Talbot Baines Reed

Talbot Baines Reed

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Talbot Baines Reed

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Talbot Baines Reed (3 April 1852 – 28 November 1893) was an English writer of boys' fiction who established a genre of school stories that endured into the second half of the 20th century. Among his best-known work is The Fifth Form at St. Dominic's. He was a regular and prolific contributor to The Boy's Own Paper (B.O.P.), in which most of his fiction first appeared. Through his family's business, Reed became a prominent typefounder, and wrote a classic History of the Old English Letter Foundries.

Reed's father, Charles Reed, was a successful London printer who later became a Member of Parliament (MP). Talbot attended the City of London School before leaving at 17 to join the family business at the Fann Street type foundry. His literary career began in 1879, when the B.O.P. was launched. The family were staunchly Christian, pillars of the Congregational Church, and were heavily involved in charitable works. However, Reed did not use his writing as a vehicle for moralising, and was dismissive of those early school story writers, such as Dean Farrar, who did. Reed's affinity with boys, his instinctive understanding of their standpoint in life and his gift for creating believable characters, ensured that his popularity survived through several generations. He was widely imitated by other writers in the school story genre.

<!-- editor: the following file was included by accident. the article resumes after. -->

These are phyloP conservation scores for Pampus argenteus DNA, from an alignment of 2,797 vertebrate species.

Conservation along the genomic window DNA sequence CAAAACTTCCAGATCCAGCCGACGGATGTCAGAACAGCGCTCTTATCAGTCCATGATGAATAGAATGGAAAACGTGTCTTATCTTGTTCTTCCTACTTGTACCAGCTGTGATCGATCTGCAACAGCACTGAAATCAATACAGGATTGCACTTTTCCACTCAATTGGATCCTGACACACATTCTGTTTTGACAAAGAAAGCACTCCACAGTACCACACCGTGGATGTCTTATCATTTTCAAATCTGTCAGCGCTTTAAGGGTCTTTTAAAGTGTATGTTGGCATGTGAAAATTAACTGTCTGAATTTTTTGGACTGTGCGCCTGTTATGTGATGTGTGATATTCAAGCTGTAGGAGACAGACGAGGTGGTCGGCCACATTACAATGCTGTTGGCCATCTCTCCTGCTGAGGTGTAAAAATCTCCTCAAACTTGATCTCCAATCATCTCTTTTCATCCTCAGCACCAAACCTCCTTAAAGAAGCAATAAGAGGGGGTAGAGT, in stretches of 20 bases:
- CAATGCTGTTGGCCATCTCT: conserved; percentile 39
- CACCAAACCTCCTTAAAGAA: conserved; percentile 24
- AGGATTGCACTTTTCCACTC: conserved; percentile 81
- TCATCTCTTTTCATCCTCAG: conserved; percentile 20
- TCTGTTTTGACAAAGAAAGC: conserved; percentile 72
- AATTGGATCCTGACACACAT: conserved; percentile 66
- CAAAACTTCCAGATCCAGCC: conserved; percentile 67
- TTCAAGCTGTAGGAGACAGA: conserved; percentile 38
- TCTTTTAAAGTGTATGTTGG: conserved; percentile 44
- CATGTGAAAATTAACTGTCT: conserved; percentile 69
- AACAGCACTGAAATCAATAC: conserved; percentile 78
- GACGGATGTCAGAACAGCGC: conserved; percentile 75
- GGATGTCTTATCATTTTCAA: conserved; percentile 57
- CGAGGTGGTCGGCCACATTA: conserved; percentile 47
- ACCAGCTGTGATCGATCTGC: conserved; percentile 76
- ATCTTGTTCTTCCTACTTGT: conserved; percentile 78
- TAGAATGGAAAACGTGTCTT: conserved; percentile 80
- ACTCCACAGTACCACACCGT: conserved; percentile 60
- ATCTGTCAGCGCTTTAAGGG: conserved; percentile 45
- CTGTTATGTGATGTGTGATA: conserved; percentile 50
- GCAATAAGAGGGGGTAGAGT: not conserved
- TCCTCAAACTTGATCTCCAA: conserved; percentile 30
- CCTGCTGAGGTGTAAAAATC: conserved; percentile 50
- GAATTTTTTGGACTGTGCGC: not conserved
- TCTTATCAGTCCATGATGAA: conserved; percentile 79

In 1881, following the death of his father, Reed became head of the Fann Street foundry. By then he had begun his monumental Letter Foundries history...
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